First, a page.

This week, CVS announced that CEO Tom Ryan will be stepping down next year, to be replaced by Larry Merlo, who has led the firm's retail operations in recent years. Now, Merlo becomes President and COO of CVS until May 2011, when he will succeed Ryan as CEO. As part of this transition plan, CVS will create an office of the chairman, which will include Ryan, Merlo and Per Lofberg, the head of the company's pharmacy benefit management business.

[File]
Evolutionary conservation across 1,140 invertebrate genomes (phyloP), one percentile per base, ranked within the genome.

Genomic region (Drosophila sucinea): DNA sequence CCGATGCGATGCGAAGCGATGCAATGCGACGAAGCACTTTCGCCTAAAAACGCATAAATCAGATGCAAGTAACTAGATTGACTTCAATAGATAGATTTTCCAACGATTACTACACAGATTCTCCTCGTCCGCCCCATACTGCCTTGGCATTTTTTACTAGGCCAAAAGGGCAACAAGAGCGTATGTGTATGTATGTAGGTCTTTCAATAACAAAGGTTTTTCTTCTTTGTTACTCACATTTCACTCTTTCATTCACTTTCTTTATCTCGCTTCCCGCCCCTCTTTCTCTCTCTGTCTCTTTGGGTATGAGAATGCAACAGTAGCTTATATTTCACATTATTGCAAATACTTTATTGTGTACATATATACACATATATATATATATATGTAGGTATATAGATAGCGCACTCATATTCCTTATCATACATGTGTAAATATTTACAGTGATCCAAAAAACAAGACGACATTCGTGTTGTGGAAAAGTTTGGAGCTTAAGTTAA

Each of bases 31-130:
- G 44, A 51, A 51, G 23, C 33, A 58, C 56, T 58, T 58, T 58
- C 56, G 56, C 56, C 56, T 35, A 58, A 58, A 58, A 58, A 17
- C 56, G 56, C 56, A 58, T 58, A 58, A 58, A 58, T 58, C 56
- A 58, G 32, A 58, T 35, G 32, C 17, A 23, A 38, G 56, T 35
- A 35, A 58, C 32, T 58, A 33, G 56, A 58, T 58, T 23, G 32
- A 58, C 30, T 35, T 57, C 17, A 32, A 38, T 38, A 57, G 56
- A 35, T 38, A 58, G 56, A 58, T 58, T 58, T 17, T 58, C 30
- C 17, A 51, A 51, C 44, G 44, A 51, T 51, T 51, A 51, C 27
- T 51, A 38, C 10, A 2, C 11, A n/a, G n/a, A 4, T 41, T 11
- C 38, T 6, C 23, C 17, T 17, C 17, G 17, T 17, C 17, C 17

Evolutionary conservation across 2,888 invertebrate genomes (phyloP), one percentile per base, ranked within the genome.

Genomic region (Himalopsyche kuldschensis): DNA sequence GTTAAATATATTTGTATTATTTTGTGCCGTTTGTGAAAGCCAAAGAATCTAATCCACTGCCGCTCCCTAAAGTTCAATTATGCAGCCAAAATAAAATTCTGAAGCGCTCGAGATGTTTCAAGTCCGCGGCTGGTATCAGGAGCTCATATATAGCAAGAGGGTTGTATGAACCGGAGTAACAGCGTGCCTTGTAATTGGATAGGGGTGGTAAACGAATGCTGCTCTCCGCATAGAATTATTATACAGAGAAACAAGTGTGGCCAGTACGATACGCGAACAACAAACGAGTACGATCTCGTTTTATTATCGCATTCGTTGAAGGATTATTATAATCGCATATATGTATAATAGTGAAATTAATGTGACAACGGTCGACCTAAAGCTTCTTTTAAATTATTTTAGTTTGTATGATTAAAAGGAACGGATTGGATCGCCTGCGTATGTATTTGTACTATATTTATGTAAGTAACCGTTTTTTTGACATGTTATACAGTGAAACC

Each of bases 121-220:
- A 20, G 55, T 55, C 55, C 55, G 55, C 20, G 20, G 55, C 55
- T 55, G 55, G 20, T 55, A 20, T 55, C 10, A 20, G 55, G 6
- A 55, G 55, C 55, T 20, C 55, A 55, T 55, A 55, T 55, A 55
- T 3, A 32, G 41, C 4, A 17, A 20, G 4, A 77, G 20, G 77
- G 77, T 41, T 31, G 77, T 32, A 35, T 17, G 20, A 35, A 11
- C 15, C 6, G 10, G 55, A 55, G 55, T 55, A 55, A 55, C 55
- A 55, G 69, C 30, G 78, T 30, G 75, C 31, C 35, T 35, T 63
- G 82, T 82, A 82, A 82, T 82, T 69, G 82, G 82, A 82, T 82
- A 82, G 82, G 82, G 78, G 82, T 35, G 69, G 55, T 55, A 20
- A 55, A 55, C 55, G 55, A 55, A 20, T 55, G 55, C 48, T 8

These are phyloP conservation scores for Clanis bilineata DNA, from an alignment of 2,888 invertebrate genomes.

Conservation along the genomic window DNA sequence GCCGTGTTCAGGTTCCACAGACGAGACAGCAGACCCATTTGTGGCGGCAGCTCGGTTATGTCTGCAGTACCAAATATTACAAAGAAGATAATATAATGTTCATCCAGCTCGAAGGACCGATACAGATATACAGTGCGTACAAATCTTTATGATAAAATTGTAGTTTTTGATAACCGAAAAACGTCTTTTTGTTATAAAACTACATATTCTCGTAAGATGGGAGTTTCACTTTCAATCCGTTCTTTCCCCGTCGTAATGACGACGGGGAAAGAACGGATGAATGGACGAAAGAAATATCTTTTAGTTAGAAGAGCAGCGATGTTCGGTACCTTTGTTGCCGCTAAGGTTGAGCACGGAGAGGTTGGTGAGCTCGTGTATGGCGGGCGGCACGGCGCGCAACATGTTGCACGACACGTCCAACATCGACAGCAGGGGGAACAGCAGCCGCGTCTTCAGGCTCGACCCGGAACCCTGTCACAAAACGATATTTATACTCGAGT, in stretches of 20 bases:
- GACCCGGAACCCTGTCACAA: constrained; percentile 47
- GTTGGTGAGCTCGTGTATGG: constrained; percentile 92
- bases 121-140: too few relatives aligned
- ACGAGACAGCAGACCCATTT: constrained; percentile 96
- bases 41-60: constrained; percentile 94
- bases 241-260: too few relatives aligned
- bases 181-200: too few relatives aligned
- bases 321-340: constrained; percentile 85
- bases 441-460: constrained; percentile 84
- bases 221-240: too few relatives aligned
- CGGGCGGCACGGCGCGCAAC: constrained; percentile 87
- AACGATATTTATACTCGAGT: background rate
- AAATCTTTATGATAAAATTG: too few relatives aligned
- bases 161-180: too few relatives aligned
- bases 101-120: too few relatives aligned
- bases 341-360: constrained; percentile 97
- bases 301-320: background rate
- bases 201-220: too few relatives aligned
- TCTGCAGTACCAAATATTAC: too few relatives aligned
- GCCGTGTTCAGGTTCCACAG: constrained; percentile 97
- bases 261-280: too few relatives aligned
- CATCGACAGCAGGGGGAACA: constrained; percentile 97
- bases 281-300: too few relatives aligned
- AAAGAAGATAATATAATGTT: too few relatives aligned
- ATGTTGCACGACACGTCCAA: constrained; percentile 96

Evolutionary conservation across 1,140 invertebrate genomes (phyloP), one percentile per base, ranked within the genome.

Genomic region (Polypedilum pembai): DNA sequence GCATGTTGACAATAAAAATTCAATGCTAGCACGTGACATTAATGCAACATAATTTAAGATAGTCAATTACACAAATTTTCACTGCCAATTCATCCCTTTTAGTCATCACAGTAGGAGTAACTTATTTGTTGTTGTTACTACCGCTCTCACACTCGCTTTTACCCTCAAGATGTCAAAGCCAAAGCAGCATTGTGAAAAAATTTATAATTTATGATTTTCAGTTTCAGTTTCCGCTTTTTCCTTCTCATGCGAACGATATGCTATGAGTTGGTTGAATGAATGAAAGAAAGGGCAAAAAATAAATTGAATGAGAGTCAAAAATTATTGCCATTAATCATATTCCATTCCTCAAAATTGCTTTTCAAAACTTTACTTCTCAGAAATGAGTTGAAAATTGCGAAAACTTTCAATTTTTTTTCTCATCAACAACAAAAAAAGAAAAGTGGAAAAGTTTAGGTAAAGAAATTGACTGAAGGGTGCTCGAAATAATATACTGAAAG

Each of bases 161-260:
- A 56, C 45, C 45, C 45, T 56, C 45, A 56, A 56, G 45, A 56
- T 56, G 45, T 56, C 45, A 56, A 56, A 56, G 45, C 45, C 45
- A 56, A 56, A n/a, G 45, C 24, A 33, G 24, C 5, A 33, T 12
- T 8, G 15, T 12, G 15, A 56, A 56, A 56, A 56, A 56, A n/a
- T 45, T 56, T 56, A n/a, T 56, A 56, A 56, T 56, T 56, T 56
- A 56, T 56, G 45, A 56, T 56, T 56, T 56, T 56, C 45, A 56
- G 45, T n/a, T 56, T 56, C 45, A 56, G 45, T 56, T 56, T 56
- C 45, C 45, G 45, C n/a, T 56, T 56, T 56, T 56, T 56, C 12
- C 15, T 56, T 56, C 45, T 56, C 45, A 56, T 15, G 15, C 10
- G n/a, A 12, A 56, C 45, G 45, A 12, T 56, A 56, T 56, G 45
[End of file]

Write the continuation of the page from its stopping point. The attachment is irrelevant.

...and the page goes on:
CVS deserves credit for what appears to be a well-designed succession process, with a successor who has been groomed for some time, and who will spend the next year making the gradual transition to the CEO role. However, one must wonder a bit about how the three-person Office of the Chairman will function. Several months ago, a CEO at another firm mentioned to me that three people in a top executive group can be problematic because one person often will find himself feeling left out. After all, many informal conversations occur one-on-one. The third person not involved in that conversation automatically feels left out if they discover that important issues were discussed in their absence. The Office of the Chairman at CVS will face this challenge of how to handle the normal informal conversation that it will inevitably occur between two of the three parties. Maintaining as much transparency as possible around one-on-one conversations that occur will be critical. Moreover, insuring that the three parties get together often to share information and opinions openly will be essential.